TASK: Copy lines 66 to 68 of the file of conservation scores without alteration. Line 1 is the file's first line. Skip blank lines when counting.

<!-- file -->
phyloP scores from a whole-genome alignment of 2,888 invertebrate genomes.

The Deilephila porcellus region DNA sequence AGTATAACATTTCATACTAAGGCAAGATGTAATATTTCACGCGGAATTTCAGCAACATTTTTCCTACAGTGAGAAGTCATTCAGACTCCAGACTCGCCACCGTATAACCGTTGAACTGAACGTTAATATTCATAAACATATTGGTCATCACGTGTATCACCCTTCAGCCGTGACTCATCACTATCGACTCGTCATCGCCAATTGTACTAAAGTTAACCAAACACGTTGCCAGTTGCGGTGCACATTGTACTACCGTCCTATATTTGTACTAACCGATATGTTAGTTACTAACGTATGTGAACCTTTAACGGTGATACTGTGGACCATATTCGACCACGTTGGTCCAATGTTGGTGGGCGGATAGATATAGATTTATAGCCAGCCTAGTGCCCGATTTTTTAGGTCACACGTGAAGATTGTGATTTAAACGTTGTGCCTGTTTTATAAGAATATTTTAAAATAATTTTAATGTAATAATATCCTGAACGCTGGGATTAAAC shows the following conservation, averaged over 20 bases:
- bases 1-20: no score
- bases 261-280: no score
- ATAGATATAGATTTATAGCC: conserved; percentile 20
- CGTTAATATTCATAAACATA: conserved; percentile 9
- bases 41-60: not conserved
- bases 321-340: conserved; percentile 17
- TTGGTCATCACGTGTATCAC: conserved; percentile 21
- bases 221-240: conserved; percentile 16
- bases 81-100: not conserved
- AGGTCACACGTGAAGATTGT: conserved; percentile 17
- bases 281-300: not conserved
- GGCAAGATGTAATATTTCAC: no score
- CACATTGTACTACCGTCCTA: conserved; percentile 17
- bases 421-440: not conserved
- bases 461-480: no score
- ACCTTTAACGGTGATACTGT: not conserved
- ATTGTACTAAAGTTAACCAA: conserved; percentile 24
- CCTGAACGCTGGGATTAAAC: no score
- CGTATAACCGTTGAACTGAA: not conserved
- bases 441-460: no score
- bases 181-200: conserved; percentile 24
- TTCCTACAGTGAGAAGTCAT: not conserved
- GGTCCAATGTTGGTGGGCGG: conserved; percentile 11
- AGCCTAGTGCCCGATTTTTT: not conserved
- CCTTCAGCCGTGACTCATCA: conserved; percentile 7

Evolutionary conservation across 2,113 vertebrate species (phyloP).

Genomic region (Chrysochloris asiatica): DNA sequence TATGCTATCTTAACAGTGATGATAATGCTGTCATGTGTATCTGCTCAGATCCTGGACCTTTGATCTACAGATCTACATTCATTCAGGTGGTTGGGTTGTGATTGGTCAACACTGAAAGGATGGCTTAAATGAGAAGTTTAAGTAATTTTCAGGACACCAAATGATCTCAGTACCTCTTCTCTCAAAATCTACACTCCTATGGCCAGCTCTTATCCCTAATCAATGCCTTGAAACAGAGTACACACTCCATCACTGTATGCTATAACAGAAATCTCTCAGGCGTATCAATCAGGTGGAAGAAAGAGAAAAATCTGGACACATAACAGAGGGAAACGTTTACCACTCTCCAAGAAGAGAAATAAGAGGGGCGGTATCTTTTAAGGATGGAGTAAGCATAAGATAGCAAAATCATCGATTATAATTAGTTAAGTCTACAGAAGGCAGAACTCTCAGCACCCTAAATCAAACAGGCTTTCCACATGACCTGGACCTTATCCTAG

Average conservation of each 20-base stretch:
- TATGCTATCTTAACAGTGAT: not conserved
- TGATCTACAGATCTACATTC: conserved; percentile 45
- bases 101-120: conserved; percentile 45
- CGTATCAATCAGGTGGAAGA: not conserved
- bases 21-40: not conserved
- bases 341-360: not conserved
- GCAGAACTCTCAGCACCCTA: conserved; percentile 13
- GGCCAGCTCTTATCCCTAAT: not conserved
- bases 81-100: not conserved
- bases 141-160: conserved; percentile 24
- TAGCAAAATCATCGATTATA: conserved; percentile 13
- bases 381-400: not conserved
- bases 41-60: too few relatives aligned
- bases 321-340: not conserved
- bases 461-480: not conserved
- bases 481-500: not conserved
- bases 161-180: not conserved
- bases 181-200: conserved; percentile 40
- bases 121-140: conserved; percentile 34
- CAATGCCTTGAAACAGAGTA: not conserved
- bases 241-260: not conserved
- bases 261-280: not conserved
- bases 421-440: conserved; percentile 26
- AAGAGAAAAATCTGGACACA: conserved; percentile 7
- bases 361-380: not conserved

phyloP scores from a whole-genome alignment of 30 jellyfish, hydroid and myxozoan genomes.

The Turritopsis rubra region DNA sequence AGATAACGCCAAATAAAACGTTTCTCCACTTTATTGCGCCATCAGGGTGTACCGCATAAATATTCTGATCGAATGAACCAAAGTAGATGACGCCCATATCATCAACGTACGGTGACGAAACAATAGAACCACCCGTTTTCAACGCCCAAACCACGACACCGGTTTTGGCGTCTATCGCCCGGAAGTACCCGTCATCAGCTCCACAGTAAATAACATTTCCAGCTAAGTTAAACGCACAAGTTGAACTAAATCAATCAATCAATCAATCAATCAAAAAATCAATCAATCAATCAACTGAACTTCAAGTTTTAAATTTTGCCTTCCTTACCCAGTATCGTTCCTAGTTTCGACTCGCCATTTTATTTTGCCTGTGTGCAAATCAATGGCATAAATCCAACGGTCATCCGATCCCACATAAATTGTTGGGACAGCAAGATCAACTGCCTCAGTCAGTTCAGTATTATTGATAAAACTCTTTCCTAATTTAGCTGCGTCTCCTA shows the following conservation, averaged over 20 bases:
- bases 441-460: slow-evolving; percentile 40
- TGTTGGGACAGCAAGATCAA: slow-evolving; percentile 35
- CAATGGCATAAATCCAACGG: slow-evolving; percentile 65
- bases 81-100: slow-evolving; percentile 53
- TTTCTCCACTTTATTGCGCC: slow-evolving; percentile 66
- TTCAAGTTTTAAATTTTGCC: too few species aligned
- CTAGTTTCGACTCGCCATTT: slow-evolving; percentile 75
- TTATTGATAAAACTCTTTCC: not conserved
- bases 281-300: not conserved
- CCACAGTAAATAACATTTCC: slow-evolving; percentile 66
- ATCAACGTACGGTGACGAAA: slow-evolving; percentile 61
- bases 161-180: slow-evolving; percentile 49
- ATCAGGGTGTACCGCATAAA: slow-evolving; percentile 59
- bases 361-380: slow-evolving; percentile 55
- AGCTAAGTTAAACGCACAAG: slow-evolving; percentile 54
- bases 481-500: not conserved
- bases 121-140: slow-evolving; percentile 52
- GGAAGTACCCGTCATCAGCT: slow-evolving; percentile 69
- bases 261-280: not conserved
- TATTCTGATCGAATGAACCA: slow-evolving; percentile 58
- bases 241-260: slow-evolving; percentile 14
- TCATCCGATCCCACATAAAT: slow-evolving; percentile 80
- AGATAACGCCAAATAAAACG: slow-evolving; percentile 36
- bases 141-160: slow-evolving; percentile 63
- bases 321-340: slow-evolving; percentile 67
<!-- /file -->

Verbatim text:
- bases 281-300: not conserved
- CCACAGTAAATAACATTTCC: slow-evolving; percentile 66
- ATCAACGTACGGTGACGAAA: slow-evolving; percentile 61